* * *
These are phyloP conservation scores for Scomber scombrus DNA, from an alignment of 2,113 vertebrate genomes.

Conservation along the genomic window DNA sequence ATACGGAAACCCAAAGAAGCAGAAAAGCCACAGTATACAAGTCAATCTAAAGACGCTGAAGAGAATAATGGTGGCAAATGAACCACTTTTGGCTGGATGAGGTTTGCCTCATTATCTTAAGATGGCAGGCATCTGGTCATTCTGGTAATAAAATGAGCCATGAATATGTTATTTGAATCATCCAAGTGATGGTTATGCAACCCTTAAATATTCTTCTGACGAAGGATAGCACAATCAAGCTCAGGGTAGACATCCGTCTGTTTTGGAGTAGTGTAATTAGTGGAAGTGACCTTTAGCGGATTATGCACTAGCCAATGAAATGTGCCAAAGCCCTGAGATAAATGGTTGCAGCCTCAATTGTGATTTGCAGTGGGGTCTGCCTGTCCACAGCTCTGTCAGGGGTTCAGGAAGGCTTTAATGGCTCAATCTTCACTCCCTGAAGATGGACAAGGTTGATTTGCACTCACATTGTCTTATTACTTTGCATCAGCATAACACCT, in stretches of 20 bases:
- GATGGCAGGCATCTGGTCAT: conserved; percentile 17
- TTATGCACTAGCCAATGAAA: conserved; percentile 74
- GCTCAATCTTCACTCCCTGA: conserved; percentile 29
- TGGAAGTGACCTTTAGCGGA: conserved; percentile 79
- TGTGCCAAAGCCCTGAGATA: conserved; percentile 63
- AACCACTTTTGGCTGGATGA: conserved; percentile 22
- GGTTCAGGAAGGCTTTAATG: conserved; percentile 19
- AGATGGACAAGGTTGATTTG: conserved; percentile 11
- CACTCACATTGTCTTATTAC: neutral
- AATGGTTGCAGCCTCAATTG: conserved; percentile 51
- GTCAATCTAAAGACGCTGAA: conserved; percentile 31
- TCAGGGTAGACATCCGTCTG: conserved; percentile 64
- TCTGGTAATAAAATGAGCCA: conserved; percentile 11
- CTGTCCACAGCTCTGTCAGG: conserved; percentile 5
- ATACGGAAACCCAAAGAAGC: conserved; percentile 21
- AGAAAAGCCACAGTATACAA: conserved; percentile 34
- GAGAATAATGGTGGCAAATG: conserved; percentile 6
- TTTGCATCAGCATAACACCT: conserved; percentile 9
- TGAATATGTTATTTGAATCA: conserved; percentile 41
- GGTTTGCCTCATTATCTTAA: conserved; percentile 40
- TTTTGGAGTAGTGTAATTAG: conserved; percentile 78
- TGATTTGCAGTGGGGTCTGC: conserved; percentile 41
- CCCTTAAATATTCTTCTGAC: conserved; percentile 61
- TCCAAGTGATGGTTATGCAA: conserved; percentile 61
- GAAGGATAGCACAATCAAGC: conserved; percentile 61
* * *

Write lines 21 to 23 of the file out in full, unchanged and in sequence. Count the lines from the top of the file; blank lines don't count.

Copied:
- TGAATATGTTATTTGAATCA: conserved; percentile 41
- GGTTTGCCTCATTATCTTAA: conserved; percentile 40
- TTTTGGAGTAGTGTAATTAG: conserved; percentile 78